Increase Fiber Intake
Eating fiber is good for many different things, such as healthy bowel movements, helps to regulate blood sugar, lowers cholesterol, and can help to lower creatinine levels. Increasing your fiber intake while sticking to your renal diet is a great way to help lower these levels and help regulate your digestion and other issues you may have, such as diabetes or other health complications.
What Causes High BUN & Creatinine Levels?
As we have covered above, high blood urea nitrogen and creatinine levels can be caused by liver damage and kidney damage. However, if you are already diagnosed with chronic kidney disease, then a further increase in these lab tests can be caused by a multitude of other reasons as well. Some of these reasons for a sudden increase could be that you have been eating a lot of protein or red meat, you have a fever or other infection present that you may not have been aware of, you could be dehydrated, stressed, or you could be suffering from poor circulation.
What Are The Symptoms of High Blood Urea Nitrogen?
Frequent Urination (or lack of)
One of the symptoms of high blood urea nitrogen has to deal with the amount of urination you are experiencing. Increased BUN and creatinine levels can result in an increase in urination or a decrease in urination. Any change from your normal routine should be noted and brought up at your next appointment with your physician.
If you have chronic kidney disease, these issues may be more prevalent. If you are urinating a lot, you could be making yourself dehydrated by the loss of water through these processes. If you are not urinating as much, you could be increasing the urea levels by not excreting as much of this waste as you should, which could also cause dehydration.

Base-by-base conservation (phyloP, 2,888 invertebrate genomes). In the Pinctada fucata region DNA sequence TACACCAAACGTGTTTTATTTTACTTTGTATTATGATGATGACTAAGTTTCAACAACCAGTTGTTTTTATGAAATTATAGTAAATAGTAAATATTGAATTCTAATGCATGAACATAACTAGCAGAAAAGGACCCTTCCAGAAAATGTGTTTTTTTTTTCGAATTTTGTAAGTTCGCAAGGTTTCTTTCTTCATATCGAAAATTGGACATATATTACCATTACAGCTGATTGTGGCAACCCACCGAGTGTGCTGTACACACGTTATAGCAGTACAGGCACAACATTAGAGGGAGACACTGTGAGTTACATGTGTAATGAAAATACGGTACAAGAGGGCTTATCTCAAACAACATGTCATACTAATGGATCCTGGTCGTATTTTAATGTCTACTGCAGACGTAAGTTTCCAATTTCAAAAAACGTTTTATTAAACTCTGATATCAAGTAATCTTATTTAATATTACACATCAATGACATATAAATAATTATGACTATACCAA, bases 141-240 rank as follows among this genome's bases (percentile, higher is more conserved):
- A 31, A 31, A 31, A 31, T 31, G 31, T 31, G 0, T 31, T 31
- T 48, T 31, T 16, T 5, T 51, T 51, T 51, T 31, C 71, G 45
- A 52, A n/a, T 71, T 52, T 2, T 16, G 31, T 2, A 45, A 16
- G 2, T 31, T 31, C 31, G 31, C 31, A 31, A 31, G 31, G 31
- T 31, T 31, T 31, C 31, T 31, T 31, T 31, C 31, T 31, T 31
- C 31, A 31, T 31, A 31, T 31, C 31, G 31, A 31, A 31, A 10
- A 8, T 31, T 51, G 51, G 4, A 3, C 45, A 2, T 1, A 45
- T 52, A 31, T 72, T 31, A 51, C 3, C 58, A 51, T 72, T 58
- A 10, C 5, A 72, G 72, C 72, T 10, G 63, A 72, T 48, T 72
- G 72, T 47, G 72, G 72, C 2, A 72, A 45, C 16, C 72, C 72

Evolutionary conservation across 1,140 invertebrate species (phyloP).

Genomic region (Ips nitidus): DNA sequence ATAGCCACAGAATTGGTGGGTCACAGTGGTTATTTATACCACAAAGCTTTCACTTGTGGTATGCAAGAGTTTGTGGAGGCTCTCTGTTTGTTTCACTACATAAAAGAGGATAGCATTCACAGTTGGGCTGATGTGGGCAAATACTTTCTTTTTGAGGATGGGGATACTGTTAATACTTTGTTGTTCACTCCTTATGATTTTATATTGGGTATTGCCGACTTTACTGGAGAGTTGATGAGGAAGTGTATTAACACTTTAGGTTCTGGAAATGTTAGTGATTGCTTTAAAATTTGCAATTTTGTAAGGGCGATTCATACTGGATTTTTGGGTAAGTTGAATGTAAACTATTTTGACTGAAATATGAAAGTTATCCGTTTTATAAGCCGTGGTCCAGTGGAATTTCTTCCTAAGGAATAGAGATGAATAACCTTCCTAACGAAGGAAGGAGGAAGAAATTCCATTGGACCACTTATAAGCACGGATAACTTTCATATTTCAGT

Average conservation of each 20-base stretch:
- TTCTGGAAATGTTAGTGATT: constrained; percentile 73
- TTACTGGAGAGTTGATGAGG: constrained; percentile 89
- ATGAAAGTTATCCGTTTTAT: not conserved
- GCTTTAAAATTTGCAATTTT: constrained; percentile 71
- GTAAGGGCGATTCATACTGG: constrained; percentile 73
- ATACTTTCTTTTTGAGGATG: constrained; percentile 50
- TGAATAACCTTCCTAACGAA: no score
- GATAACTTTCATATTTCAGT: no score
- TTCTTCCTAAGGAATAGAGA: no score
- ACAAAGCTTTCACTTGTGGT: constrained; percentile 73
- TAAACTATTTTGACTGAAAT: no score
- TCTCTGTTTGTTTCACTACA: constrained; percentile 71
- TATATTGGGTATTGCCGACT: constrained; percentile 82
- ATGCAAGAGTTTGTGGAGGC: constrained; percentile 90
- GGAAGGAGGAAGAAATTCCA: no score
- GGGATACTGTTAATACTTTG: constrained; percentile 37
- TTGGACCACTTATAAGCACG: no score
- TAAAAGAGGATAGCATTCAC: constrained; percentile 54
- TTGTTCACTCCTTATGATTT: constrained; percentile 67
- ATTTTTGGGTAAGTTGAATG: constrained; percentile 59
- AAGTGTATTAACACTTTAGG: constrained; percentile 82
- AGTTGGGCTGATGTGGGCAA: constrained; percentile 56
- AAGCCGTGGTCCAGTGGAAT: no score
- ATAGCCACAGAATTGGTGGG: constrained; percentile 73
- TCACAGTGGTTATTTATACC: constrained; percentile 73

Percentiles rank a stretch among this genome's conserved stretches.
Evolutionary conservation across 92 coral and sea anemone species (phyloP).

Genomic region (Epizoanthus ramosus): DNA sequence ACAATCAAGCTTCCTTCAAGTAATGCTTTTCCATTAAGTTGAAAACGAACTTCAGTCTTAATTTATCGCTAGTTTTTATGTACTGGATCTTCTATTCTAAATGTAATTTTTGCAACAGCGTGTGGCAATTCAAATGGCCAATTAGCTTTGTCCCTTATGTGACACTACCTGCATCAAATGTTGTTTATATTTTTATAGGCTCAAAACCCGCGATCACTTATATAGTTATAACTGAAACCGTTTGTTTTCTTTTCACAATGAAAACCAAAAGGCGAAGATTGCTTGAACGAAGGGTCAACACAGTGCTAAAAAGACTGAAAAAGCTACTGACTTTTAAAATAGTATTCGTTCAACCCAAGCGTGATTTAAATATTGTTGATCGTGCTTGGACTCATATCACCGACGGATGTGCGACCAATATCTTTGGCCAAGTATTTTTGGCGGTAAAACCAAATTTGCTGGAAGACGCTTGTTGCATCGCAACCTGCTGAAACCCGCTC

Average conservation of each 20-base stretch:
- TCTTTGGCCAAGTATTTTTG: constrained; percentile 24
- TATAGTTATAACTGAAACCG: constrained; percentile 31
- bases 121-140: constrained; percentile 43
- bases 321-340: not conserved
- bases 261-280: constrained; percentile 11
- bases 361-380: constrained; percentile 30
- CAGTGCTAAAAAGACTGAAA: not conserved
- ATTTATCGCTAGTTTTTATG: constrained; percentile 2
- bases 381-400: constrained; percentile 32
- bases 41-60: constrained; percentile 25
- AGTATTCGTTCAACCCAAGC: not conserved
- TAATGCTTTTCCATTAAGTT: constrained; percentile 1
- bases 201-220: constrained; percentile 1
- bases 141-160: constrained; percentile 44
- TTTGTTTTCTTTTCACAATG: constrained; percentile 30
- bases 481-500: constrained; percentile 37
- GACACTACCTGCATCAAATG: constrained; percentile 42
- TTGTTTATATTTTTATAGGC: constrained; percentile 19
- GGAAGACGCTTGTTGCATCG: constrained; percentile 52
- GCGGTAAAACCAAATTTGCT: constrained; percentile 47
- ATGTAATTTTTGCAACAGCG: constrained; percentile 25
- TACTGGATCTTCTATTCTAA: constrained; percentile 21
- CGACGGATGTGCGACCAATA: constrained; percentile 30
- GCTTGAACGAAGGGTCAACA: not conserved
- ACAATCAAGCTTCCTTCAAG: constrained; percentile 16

Exhaustion and fatigue can be a symptom of high BUN, and elevated creatinine levels as the increase of waste products can cause you to feel sluggish. If you are a patient with chronic kidney disease and you have been feeling unusually sluggish or exhausted, you should schedule an appointment with your physician to check your BUN and creatinine levels.
If you have an increased amount of these waste products that your kidneys have not been able to remove from your body, these tests will be higher, and you may require medication or a renal diet change.
Swelling of the extremities
Much like some of our other symptoms on this list, swelling of the extremities can indicate an issue of dehydration or further kidney damage. This is also a symptom of high BUN and creatinine levels, and should be addressed by your doctor immediately. If you are a patient on dialysis, you are probably familiar with the fact that the swelling of the arms and legs can indicate something known as retention.
Retention is indicative of end-stage renal failure, and dialysis patients must go to regular dialysis appointments to avoid this serious condition. Swelling and retention is a symptom of high BUN levels and creatinine because it indicates that the kidneys are not successfully removing excess wastes, toxins, and fluids from the body.
If you are struggling with high BUN levels, there are actions you can take to try to decrease your blood urea nitrogen and creatinine levels.
An increase in BUN levels or creatinine levels may cause you stress, but there are a few simple explanations and tips for why they may be raised and how you can decrease them. It is essential to discuss any dietary changes or new symptoms with your physician so that you can implement some of their tips and ours at home to improve these levels!